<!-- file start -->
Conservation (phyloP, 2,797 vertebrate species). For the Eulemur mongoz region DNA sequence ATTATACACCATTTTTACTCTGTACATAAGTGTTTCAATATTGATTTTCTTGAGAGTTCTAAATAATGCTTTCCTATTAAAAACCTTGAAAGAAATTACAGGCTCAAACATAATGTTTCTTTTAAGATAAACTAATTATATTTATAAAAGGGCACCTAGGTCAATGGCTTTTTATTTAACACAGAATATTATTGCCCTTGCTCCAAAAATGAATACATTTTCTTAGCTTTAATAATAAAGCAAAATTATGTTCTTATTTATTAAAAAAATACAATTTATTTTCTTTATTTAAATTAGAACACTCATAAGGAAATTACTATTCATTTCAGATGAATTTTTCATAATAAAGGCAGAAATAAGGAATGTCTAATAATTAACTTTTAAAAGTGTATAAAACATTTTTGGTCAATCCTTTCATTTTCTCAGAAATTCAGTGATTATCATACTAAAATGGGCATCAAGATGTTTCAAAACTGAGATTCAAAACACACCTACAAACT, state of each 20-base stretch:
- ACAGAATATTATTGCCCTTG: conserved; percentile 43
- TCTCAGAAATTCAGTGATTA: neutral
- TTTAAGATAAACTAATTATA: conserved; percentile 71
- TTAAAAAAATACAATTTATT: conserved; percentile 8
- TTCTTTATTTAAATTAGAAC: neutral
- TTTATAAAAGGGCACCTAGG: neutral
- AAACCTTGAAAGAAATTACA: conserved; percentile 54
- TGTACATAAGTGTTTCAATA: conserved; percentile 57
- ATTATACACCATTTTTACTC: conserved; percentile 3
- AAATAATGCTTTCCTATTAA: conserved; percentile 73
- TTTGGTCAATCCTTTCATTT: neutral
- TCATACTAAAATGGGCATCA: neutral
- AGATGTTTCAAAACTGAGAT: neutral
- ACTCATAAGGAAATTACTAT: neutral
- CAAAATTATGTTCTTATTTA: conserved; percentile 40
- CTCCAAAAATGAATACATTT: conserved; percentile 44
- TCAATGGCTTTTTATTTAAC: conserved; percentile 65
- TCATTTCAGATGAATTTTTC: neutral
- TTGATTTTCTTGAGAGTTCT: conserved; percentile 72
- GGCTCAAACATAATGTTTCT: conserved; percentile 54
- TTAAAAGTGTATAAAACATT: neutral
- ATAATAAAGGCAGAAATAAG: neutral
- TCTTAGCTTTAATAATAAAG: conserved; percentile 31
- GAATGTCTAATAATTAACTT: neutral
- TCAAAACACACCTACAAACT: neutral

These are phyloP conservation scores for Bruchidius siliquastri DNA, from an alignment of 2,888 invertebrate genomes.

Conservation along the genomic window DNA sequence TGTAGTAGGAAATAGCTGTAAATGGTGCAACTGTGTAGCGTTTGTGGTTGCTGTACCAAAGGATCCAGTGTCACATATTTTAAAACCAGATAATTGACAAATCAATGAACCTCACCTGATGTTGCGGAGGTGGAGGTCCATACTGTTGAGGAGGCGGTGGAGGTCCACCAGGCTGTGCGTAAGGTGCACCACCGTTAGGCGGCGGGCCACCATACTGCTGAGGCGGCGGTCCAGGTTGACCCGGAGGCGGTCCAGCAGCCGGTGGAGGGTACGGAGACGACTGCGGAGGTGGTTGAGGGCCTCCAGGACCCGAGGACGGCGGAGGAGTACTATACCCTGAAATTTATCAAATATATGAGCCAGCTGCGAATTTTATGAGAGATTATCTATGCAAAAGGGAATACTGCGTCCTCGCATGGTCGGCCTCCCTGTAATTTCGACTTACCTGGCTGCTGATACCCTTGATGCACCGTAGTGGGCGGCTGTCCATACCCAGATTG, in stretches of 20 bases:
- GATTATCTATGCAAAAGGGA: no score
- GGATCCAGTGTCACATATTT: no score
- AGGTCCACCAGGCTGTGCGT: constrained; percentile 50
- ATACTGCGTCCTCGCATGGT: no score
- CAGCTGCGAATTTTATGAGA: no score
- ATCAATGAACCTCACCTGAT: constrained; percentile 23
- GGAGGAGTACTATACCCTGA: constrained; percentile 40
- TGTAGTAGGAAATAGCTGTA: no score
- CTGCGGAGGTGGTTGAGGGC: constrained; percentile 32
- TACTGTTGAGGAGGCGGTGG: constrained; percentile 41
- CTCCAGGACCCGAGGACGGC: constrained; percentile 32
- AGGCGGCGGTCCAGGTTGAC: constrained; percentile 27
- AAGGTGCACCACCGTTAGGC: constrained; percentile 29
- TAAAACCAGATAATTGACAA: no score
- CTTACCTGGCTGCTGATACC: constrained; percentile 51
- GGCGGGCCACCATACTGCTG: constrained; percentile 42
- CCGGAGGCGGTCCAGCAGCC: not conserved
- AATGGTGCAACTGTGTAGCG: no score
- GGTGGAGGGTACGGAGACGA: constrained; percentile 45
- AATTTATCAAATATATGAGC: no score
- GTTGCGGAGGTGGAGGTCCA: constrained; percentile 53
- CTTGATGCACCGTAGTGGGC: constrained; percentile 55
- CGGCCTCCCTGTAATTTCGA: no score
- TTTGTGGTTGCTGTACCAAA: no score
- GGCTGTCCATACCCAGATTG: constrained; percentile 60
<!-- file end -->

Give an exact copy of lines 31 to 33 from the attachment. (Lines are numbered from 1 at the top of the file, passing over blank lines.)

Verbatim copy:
- AGGTCCACCAGGCTGTGCGT: constrained; percentile 50
- ATACTGCGTCCTCGCATGGT: no score
- CAGCTGCGAATTTTATGAGA: no score